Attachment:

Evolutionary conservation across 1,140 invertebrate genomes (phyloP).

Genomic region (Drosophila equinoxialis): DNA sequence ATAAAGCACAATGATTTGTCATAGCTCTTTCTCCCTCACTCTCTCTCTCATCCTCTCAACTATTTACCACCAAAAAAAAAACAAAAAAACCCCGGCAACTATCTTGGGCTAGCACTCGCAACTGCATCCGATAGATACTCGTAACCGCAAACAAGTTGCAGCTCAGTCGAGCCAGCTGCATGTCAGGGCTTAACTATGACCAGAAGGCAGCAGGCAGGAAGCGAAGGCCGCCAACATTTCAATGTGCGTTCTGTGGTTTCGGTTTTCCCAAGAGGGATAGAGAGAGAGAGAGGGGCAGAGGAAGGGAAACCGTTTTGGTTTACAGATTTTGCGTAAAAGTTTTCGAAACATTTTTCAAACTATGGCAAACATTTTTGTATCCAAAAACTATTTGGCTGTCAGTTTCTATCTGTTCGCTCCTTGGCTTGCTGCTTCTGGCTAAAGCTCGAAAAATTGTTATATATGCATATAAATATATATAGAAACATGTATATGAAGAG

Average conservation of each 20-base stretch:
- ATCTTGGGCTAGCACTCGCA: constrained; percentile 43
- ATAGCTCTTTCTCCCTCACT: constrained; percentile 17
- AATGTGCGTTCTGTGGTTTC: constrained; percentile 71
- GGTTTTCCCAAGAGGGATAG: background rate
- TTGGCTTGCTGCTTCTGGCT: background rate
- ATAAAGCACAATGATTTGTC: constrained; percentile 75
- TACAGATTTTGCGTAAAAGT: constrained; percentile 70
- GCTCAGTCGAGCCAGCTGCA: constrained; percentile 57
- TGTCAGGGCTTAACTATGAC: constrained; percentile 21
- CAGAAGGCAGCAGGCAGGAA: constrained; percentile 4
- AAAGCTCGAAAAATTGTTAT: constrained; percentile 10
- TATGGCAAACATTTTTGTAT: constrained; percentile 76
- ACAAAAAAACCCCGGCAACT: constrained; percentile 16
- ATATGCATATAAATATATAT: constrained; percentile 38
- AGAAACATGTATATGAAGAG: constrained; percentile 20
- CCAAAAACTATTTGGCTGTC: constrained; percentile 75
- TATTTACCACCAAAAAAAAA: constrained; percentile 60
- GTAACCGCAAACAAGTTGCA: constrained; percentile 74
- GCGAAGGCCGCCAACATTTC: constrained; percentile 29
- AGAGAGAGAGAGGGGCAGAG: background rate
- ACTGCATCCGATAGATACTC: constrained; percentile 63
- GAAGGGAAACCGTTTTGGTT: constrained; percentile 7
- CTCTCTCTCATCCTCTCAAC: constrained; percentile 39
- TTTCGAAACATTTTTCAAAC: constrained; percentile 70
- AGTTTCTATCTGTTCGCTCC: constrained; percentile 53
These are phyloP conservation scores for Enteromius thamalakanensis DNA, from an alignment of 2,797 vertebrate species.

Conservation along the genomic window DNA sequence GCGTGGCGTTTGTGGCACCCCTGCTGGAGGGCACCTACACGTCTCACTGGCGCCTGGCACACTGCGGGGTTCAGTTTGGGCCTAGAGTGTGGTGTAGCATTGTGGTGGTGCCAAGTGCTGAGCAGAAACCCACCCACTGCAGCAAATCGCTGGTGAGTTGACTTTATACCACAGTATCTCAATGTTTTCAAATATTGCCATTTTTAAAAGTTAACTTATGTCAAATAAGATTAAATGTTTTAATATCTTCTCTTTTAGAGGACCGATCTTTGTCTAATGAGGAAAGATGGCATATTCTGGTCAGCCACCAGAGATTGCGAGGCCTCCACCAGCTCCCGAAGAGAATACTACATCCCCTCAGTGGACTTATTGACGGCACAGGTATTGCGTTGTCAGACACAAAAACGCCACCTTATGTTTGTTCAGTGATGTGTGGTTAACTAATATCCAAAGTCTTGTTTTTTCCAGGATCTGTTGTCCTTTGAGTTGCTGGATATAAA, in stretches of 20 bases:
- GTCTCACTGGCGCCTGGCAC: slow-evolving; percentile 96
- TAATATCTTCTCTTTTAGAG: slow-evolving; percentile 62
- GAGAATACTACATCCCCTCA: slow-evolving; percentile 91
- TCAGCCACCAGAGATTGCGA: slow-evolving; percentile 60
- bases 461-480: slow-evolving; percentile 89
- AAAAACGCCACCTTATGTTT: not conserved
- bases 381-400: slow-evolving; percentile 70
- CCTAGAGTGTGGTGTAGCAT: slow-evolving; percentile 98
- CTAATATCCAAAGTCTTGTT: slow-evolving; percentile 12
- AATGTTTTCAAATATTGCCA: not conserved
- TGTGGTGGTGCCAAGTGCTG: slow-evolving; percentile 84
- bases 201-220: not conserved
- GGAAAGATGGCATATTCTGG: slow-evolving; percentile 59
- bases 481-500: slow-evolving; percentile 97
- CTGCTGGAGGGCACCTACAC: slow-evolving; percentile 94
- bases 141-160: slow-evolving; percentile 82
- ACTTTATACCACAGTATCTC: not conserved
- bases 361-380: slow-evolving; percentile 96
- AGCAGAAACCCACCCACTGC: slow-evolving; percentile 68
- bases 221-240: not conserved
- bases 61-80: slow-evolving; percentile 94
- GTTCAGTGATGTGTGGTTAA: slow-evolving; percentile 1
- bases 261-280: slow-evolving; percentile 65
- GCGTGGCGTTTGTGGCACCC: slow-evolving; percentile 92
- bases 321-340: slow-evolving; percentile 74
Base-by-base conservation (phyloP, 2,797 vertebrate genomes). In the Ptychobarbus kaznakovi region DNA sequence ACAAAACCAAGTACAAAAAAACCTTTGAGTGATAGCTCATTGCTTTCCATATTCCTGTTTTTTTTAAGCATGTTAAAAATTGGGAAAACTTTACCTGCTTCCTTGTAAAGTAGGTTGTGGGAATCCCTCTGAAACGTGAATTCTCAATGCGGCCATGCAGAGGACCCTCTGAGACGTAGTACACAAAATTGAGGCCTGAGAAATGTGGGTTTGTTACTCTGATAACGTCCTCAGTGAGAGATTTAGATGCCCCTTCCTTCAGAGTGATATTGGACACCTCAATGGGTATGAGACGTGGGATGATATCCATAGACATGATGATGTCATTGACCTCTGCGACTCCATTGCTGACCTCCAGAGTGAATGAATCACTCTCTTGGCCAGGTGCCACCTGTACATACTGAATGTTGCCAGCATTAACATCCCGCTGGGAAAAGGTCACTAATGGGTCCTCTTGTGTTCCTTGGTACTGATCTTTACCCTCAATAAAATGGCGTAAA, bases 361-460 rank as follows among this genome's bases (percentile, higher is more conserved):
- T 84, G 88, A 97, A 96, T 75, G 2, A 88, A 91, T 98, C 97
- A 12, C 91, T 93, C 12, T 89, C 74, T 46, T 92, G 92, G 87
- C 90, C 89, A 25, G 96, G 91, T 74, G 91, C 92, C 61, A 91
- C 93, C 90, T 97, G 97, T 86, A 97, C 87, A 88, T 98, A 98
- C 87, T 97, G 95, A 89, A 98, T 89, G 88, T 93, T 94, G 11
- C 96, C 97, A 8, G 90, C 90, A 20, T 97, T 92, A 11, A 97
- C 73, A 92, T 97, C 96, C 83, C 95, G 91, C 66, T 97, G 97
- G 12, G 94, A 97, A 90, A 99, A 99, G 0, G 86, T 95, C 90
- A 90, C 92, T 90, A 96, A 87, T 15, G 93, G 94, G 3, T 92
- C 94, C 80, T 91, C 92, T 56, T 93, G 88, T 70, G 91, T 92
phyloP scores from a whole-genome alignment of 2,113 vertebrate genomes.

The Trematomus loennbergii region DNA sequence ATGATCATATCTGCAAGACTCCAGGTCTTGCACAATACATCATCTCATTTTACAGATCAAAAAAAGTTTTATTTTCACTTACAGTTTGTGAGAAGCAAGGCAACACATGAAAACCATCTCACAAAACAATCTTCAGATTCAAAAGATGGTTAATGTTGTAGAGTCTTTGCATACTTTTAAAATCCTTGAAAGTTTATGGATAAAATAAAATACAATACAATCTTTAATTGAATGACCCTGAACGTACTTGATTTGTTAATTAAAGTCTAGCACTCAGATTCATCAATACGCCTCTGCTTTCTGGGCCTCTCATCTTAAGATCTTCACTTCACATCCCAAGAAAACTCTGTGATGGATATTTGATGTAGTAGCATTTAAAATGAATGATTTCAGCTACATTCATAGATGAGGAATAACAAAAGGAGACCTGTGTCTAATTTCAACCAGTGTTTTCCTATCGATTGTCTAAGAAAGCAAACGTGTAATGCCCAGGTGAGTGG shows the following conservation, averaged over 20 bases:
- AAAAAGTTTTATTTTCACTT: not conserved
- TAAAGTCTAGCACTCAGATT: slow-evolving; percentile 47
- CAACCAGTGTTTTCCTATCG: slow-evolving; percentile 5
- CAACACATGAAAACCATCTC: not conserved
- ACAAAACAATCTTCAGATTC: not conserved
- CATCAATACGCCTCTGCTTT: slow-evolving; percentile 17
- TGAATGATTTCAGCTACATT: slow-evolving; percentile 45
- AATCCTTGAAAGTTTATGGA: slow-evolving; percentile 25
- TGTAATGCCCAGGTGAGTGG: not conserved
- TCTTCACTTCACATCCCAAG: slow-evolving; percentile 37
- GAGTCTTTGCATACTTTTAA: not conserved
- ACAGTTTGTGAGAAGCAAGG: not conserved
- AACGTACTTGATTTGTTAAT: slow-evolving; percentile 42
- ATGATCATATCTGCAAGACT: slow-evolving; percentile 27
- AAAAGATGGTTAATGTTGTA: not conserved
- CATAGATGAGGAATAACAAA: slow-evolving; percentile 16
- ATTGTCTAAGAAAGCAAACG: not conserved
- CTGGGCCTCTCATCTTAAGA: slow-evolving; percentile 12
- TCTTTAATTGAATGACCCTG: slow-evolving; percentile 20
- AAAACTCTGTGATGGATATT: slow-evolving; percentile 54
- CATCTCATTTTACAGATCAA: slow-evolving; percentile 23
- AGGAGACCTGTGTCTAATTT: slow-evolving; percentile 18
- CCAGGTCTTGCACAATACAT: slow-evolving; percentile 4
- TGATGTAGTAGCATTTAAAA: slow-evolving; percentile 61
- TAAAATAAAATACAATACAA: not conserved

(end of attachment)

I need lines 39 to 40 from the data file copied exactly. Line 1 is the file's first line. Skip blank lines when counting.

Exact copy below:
- CTAATATCCAAAGTCTTGTT: slow-evolving; percentile 12
- AATGTTTTCAAATATTGCCA: not conserved